New York

Sidney Tillim

Noah Goldowsky Gallery

Sidney Tillim showed two of his large figurative paintings and a number of watercolor studies and drawings at the Noah Goldowsky Gallery. Since Mr. Tillim is a critic who has been assiduous and perceptive in his frequent defenses of representational painting as well as in his discussions of modernism in the pages of Artforum, before turning to a critique of his current work, I think it is in order here to review some of the ideas upon which his own artistic enterprise is predicated. In his article, “A Variety of Realisms,” appearing in this issue, Mr. Tillim airs his dissatisfactions with the state of representational painting today. He reproaches those of the “revisionist” or post-Pop persuasions for rehashing elements of older styles like, Dada or Surrealism or Expressionism mainly because he feels that the problem of monumental narrative subject matter is being ignored. The important practitioners of the new realism (like Jack Beal, Philip Pearlstein, Alex Katz, Al Leslie, etc.) have abandoned subjective concerns in favor of formal ones, according to Tillim’s view, while the Pop-oriented painters such as Richard Estes or Wayne Thiebaud, or those who work with pre-fabricated subject matter, like Malcolm Morley or John Clem Clarke are not particularly interested in representation as such. That people like Leslie or Pearlstein have substituted a honed-down “Minimal” rhetoric of singular monumental presences for the more complex rhetoric of large scale narrative appears to Tillim as the grossest and most disappointing failure of nerve. He pleads for a new historical reorientation of awareness which would be conscious enough to court and consider all of the problems of modernist (abstract) style as well, while striking out a new frontier for the cause of figuration.

Mr. Tillim’s own exhibition makes clear the immense difficulties involved in even approximating the ambition to which he exhorts figurative artists. The entire question is whether the work can stand up under the pressure of the viewer’s knowledge of exactly what Mr. Tillim is attempting.

To my eye, the crux of the matter would seem to lie in a statement Tillim makes in his article in which he calls for the “meaningful friction that is caused by a confrontation of technique and inspiration.” Viewing the paintings at Goldowsky, one is struck by the studied arbitrariness of the compositions and one realizes that the reason for their disturbing awkwardness is that perhaps Tillim is too conscious of that nostalgia to reclaim a lost ideal of subject matter and quality; that the significant issues of modernist painting (scale, color expression, decoration, flatness, literalism, etc.) are too much in the forefront of his critical mind, so that his painterly inspiration gets drowned under his strategic confrontation with technique. The pivotal issue here, then, is that the paintings do not manage to rise above the level of looking merely problematic, in and of themselves. A kind of episodic, anecdotal illustration set in a shallow, even Surreal space is what results, rather than a persuasive resolve of a new set of conventions for representation in the narrative mode.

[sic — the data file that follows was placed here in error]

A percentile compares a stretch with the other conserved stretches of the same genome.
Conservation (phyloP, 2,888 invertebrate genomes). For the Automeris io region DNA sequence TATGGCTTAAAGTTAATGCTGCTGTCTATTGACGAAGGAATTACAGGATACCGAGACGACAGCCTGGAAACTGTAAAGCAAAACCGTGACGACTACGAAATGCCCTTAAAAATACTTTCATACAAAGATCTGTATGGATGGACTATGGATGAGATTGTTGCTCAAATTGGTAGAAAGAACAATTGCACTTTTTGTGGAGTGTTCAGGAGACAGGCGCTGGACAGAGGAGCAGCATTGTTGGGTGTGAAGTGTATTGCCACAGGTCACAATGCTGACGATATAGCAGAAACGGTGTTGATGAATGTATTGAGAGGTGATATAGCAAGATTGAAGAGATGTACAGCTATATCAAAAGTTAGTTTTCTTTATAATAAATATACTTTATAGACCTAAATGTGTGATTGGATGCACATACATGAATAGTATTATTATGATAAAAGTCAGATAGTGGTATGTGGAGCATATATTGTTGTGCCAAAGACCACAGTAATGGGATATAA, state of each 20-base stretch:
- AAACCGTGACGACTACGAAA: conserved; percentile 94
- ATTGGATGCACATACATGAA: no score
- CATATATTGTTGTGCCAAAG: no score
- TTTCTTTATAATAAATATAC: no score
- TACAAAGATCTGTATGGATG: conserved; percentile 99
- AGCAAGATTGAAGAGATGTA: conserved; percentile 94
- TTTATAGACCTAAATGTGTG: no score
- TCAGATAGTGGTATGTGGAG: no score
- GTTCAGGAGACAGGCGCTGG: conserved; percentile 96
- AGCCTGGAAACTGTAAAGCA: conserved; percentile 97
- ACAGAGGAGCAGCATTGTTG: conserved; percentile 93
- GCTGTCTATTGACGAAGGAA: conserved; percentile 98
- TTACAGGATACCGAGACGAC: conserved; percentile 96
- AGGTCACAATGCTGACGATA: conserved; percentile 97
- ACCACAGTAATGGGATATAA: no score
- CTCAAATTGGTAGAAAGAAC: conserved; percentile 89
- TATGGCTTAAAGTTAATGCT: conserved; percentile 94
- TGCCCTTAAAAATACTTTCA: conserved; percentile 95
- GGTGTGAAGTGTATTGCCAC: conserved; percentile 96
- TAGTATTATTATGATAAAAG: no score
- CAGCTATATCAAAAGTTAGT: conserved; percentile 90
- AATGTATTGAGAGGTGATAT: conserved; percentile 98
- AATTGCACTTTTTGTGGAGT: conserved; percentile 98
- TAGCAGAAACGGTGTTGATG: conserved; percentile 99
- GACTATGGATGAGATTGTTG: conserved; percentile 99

One could approach the works purely on the basis of their formal difficulties, although it is mainly the subject matter itself which I find ill-achieved. In A Dream of Being (as well as in Who Among Us Really Knows?) various disconnected figures are engaged in sports activities or are preoccupied with their thoughts and stances. They are related to a porch/lawn/athletic field setting in the most detached manner, simply using it as a (barely credible) spatial armature for their own self-absorption.

It is, however, the sentimentality of the thematic formulation of these two works which accounts for their inadequacy in terms of serious narrative content. And it is an intellectualized sentimentality which prompts Tillim to situate a kneeling old woman crying on the grass over an imaginary grave strewn with flowers, or which suggests to him the triangle of two unhappy-looking women and a man with his back turned to them on the porch structure. In Who Among Us . . . even the back view of a woman with her hands on her waist and head, standing in a questioning type of pose as an older man strolls with self-assurance across the picture field, seems irrevocably anecdotal and sentimental to my eye. In this case, the critical terms of success and failure are less illuminating than the terms of theory and practice. The enormous difficulties facing the incipient figurative movement which Mr. Tillim represents must be felt to be appreciated.

Emily Wasserman